Rangers defenceman Donovan Sebrango can’t wait to have his NHL dream come true – despite it likely happening in a way he never envisioned.
“As a kid, I dreamed about walking up on stage and being on TV but, at this point, just getting drafted to the NHL is the most important thing,” said the second-year OHLer as he, and fellow draft-eligible teammates Ville Ottavainen, Reid Valade, and Declan McDonnell, awaited word on when and how their names might be called by an NHL team.
“I would be fine getting drafted with the first or the last pick. Either way, it’s just a number to me. My main focus is what I’m able to do after I’m selected,” Sebrango said, adding more perspective of where his current mindset is at with all the uncertainty.
“I’ve been wanting to go to the NHL since I was five years old and my family’s always been willing to do what they can to help me. I’m just doing everything I can to reach that goal.”
The on-ice results certainly proved that, as he improved his assists and points totals from a year ago. His plus/minus also saw a +20-improvement compared to last season.
He credited the organization’s culture of trusting its younger players for speeding-up his development too.
“From a coaching aspect, everyone’s been great – especially with giving all the first and second-year guys a chance to prove themselves,” Sebrango said, while also crediting Rangers assistant coach (and former NHL defenceman) Dennis Wideman “for everything he’s taught me”.
The results and lessons learned – not to mention the regular visits with NHL scouts at The Aud – has him confident that a team will want to add his combination of offensive skill and physicality to their talent pool.
“I’m kind of at the point where I just want that special day to happen. It couldn’t come any quicker and I can’t wait to see my teammates go through the experience with me,” he said. “Not knowing when it’s going to happen though has been a little stressful, but it’s a process that I don’t mind being a part of.”
Fellow blueliner Ville Ottavainen also remains excited for what’s to come. In between twice-daily workouts back home in Finland, he explained how his father Risto “is always telling me to never give up on reaching my goals.”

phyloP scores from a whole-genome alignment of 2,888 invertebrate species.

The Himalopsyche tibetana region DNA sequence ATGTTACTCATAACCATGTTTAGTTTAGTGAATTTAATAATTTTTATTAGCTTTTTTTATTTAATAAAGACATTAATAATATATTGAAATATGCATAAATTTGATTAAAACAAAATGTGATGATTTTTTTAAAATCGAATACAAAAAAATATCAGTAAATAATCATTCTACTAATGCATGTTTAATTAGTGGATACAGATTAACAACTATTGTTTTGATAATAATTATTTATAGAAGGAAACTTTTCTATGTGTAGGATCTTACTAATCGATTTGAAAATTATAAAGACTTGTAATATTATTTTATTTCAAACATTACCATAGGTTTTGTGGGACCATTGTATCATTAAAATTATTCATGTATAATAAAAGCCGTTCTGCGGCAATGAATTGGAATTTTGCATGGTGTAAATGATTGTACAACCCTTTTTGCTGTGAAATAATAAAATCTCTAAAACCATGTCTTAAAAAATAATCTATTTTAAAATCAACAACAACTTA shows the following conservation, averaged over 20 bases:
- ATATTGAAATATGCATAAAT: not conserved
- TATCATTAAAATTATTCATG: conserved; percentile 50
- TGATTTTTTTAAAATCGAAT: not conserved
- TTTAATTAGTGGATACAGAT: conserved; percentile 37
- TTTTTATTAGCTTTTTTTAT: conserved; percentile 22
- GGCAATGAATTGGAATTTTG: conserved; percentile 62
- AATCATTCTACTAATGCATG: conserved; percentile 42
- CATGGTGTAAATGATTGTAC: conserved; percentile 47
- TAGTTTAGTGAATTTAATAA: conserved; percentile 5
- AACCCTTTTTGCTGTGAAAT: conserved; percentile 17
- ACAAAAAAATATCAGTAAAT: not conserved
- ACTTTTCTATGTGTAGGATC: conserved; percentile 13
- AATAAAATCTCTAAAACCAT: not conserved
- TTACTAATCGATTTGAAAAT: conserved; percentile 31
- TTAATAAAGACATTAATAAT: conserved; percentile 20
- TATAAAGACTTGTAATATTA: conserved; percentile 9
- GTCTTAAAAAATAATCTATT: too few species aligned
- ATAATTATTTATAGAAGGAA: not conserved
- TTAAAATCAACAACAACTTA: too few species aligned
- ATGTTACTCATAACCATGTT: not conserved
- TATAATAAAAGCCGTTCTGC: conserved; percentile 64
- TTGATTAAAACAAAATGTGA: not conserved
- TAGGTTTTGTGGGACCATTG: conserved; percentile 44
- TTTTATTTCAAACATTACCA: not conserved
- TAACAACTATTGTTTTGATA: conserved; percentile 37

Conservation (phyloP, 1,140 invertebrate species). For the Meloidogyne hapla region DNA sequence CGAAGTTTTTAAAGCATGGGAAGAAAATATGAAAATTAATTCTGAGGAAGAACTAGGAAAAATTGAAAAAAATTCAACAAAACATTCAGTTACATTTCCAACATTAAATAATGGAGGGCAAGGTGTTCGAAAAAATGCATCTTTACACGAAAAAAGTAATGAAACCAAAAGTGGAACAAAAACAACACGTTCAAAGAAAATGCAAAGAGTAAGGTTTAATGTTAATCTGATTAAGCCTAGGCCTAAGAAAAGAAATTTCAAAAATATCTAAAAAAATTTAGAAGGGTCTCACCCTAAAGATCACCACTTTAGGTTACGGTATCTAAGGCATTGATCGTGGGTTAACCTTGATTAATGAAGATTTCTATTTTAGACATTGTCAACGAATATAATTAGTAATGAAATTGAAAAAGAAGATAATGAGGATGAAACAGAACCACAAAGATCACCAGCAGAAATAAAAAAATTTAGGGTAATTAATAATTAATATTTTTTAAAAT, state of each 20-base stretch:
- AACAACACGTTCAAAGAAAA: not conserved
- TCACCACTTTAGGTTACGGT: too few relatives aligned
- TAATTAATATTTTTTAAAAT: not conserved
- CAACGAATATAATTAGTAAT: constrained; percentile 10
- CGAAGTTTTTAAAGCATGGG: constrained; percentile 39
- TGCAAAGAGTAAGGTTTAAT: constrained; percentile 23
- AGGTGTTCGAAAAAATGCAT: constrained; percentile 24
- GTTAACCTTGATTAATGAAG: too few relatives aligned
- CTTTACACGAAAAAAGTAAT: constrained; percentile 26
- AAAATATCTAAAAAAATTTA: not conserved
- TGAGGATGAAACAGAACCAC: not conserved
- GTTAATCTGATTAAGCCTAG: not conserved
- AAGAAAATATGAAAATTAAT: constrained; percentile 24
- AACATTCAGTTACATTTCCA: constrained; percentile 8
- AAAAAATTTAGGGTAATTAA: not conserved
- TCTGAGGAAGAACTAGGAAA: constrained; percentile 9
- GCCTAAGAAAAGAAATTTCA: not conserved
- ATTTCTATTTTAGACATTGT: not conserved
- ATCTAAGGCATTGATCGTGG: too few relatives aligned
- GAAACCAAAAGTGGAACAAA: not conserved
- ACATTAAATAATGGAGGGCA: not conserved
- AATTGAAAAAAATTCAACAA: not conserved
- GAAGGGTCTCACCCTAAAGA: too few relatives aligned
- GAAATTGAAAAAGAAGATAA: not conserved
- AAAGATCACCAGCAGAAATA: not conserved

Those words carry more weight now more than ever as the Rangers’ rookie import player awaits a decision to be made on the draft.
“This past year, I just tried to do the best that I could during games, practice, and in the gym. I’m sure everything else will fall into place,” Ottavainen said.
An extra motivator was seeing his first live NHL game in Toronto with Risto earlier this season.
“The whole experience was like a show. It was so cool. My dad was all smiles the entire time,” Ottavainen recalled.
Since then, he has envisioned himself playing on the ice rather than watching from the stands the next time he’s at an NHL rink.
“The game didn’t seem too fast for me. After a couple more years of improvement, I think I can play there.”
Reid Valade has the same level of confidence in his abilities, but an added boost has been having friends going through the same experience.
“You’re not going through all the pressure alone,” Valade said, as he described the regular conversations the group had about things like the style of questions from scouts, just to be as prepared as much as possible for meetings.
He also credited his minor hockey coaches from his days with the Toronto Marlies, as well as his trainers, for their mentorship.
“They’re all guys that I look up to and have been through kind of the same stuff that I’m going through now, so it’s nice to have them in my corner to talk about things I’m excited or concerned about,” he said.
With not a lot going on in the hockey world at the moment, he admitted that having the draft completed soon would provide some peace of mind.
“The fact that it’s potentially going to be online isn’t a huge deal and I feel most everyone feels the same way. It’s more about just having the draft in general.”
While Declan McDonnell has always thought about taking his game to that next level too, he admitted that he typically doesn’t look too far ahead into the future.
“I just focus on playing in the moment; playing for the Rangers and the city,” McDonnell said, who praised his dad for instilling a simple mindset of “always trying to be the best version of myself, on and off the ice.”
That approach finally paid off in April. After finishing the regular season with the third-most goals and points by an OHL rookie, his name was finally among those listed in the year-end NHL Central Scouting Rankings.
“It felt good to make the final rankings and it was pretty cool, just because of how hard I worked all year,” he said.
McDonnell also credited co-captain Riley Damiani for playing an important role in making that happen.
“He showed me the ropes and was always there as a motivator or to provide some advice,” said the native of Lake View, NY.
In the end, though, he’s especially grateful for the special bond that will always be shared with Valade, Ottavainen, and Sebrango.
“We all know we’re trying to get to the next level and we’ve pushed each other to achieve that.”